Forget the Olympics, the World Championship Cheese Contest celebrates humanity’s principle achievement (food preparation), while fostering a sense of international camaraderie that can come only from breaking bread. The biennial contest—one of a handful of prominent cheese-judging championships–received a surge in interest this year, notching a 33 percent increase in the number of international entries, and 15 percent more cheese samples overall. Local interest heightened, no doubt in part because Fitchburg-based Emmi Roth earned best in show with its alpine-style Roth Grand Cru Surchoix, the first time an American cheesemonger took the blue ribbon in three decades.
This year’s winners were announced the night of Thursday, March 8, but it takes more than an evening to rank more than 3,400 curds from 26 different countries, and the previous two days provided the public with plenty of come-to-cheesus moments.
Judging was held in full public view in the bowels of Madison’s Monona Terrace all day last Tuesday and Wednesday. Teams of white-coated judges (56 in total) from around the world worked in a line spanning the perimeter of the great hall. In front of each lay a table stacked with instruments needed to measure how good one wedge was from another. Each unit looks over forty-pound blocks of cheese for wrinkles, discoloration, moisture content, loose packaging and other shameful blemishes, all before tasting.
Visual appraisal finished, the teams would bore an augur-like device deep in the rind of each entry and extract a fresh specimen for an unforgiving second round of examination.
“Put the cheese in your mouth. Work it around. There’s levels of flavor,” says Lloyd Metzger, a professor of dairy education at South Dakota State University. “There’s one initially when you put it in your mouth, and then there’s 10 to 15 seconds that go by, you spit it out, and then you’ll have quite a few flavors that will linger.”
“Right away when you put it in your mouth” he continues, “there tends to be the sourness. After that, there are some flavors like fruity or unclean. After you spit it out is when you start to get flavors like bitter or dirty or fermented that you’ll tend to taste. The ideal cheddar cheese will have a light acidic flavor and then, I don’t know how to describe it other than a cheese note.”
Sprinkled within the parabola of the judging stations were a herd of attendees all eager to see world class cheese-appraisal for themselves. The crowd reached its thickest at the center of the public area, arranged around a display of four semi-circle tables folded back into a square formation. Each table held at least six paper plates piled high with cubes of entries, apparently already appraised by the judges. Some tables were flanked by buckets of red-orange cheese spread.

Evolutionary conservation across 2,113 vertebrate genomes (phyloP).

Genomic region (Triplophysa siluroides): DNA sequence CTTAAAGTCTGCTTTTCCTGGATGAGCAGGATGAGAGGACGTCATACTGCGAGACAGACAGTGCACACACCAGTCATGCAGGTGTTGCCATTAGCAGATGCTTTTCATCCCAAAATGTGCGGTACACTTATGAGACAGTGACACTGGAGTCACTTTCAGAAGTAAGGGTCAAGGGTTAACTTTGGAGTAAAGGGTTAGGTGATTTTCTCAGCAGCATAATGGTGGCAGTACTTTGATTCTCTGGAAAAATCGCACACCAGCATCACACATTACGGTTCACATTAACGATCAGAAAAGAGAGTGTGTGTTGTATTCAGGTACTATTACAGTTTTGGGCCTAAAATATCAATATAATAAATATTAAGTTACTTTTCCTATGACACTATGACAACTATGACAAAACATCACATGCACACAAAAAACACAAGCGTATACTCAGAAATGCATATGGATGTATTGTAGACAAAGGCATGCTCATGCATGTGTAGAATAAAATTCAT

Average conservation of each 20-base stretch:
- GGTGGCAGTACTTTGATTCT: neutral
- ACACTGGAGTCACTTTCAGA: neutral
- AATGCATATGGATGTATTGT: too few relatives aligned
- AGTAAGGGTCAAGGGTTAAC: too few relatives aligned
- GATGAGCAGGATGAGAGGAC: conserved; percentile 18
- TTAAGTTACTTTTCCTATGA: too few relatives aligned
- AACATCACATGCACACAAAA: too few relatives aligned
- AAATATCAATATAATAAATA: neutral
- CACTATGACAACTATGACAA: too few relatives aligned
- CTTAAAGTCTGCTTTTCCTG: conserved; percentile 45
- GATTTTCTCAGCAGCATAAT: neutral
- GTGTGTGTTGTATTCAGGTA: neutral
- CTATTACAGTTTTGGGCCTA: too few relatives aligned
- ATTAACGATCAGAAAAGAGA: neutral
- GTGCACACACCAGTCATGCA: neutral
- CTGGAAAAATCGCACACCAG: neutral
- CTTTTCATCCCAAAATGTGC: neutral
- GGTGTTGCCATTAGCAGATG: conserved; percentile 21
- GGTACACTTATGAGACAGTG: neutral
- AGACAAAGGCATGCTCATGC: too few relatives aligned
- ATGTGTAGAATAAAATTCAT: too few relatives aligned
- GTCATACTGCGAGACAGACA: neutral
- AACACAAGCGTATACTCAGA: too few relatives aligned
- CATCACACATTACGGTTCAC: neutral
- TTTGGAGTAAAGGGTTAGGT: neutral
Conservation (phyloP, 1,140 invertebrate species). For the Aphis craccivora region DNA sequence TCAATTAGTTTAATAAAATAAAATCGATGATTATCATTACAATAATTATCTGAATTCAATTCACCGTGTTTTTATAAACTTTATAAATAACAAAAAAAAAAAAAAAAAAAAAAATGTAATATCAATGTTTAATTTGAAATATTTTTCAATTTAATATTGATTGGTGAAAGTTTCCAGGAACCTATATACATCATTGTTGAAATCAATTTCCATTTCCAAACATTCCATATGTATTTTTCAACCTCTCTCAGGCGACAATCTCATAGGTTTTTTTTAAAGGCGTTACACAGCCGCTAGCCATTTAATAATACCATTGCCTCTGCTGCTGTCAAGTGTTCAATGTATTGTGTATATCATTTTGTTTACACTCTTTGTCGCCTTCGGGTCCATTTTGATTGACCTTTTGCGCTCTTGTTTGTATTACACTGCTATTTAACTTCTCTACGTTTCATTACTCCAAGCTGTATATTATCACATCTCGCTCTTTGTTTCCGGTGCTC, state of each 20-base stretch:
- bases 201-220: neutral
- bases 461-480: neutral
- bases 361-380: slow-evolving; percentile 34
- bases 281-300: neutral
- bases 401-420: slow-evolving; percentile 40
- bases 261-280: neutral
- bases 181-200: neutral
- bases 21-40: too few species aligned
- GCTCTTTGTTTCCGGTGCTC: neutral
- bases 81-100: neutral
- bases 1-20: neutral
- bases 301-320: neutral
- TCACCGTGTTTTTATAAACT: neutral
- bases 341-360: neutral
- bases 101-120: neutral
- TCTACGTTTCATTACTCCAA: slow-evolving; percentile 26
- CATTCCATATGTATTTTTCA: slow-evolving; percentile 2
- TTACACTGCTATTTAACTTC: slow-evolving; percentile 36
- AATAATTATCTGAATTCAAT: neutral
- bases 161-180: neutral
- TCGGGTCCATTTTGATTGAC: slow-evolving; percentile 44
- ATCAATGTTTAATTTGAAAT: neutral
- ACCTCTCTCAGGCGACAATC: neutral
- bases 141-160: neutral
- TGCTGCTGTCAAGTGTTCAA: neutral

Swiss samples and an Irish cheddar seemed deserving of high marks. Both placed well ahead of the cubes of fine provolone, which possess a far more pungent body than Subway slices would have you believe. And don’t even mention unmelted blocks of Gruyère, which release a stale flavor that’s vaguely reminiscent of feet.
It’s easy to nitpick, though. This is some of the best free cheese in the world. And most people that eat their fill should be evaluating cardiologists, not cultures.
Sticking out like lone-cased meat on a charcuterie board is a flock of media, that pounce on the judges between evaluation savors. Rebekah Sweeney from the Wisconsin Cheesemakers Association–the organization hosting the event–cornered a senior judge to engage in a truly epic exchange of groanworthy and, yes, “cheesy” puns.
“Today I woke up and thought I’m going to cheese the day,” she says. “So I’m going to challenge you to a cheese pun off. What do you say?”
“I’d say I’m going to do cheddar,” the judge returns.
“Hmm. I’m camembert your confidence,” Sweeney escalates. “I need to go to the bank, so I can get a provolone.”
And so on.
Toward the end of the day, the sudden emergence of two additional hunks livened the increasingly hushed proceedings and bolster what remained of the attendees. No less of personages than Charlie and Michael Kalish (aka the Cheese Twins) of Great Food Truck Race fame sallied forth into the exhibition hall. They were joined by representatives from the Wisconsin Milk Marketing Board, and they shot some footage in advance of emceeing the awards program on Thursday night.
A Wisconsin repeat was not to be. Unfortunately for the host state, top honors returned to an international participant. A French cheese was named best in show for the first time in the show’s history. Called Esquirrou, it’s made from sheep’s milk and produced by Mauleon Fromagerie in France’s Basque country and bested all challengers with a total score of 98.376.